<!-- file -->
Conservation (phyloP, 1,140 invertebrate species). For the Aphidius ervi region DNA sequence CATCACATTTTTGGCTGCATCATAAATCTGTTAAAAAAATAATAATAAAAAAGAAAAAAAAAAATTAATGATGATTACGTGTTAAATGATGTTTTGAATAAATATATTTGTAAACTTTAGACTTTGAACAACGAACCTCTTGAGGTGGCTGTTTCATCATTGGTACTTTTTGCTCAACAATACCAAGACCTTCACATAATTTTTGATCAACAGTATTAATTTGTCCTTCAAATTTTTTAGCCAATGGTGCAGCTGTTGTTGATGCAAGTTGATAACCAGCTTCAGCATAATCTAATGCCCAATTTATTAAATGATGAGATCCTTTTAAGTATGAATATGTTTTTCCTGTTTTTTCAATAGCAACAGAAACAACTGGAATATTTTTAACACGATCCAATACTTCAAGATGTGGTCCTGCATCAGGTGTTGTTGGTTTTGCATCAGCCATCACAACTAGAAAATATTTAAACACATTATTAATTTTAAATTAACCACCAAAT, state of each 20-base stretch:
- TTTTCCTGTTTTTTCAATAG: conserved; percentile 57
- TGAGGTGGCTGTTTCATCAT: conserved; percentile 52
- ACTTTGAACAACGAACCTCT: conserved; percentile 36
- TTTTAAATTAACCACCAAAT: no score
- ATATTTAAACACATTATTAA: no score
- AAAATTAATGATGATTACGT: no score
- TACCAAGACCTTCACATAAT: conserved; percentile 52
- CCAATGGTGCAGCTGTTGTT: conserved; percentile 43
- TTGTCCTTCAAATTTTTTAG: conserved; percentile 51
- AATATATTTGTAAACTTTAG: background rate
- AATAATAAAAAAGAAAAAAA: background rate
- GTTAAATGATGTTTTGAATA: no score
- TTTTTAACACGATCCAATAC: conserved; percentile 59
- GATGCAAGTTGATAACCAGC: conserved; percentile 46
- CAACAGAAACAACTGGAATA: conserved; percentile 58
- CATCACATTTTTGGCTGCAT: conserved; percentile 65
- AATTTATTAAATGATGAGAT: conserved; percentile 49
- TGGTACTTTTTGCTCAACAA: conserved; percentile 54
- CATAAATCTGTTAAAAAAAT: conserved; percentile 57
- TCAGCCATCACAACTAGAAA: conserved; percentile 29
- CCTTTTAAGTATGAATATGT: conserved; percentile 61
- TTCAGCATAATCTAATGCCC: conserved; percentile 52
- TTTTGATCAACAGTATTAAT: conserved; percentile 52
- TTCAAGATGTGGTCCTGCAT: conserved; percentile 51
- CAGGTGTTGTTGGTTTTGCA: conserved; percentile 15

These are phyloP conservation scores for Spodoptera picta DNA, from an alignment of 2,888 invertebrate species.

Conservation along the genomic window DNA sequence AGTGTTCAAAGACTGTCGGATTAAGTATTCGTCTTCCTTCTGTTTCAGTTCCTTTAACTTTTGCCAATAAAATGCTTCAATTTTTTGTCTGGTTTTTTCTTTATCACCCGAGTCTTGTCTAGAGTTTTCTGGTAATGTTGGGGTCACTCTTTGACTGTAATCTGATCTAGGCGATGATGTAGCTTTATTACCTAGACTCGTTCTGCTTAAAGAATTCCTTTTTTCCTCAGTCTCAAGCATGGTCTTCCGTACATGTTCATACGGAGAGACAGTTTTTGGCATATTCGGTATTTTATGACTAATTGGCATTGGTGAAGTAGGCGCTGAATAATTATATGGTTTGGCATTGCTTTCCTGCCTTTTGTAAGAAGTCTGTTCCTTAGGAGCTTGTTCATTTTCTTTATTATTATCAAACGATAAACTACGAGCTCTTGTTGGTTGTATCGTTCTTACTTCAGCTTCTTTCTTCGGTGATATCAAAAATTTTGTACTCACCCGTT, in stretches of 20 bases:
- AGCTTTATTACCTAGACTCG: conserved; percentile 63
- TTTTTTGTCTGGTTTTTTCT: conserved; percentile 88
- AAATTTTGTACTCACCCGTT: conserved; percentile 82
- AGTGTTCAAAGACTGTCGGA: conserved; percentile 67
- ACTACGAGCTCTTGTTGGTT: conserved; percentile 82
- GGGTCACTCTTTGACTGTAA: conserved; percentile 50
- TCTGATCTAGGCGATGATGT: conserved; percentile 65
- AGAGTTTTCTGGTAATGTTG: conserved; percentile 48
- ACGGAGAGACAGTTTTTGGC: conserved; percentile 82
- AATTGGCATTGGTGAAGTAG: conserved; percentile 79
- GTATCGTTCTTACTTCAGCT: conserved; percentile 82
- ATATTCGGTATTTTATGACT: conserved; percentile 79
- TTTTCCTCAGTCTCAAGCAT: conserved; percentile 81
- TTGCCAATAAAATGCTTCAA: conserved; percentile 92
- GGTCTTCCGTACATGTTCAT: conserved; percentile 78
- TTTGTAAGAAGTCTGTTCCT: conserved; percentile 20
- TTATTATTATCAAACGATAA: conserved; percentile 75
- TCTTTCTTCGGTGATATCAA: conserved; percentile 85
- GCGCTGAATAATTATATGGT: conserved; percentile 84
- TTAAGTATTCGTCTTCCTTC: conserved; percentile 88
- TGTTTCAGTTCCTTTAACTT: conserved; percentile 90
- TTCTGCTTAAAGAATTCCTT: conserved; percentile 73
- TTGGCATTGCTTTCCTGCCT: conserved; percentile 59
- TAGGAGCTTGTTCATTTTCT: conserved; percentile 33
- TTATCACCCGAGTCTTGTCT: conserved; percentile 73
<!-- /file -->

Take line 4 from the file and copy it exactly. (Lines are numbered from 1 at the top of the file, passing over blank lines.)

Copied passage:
- ACTTTGAACAACGAACCTCT: conserved; percentile 36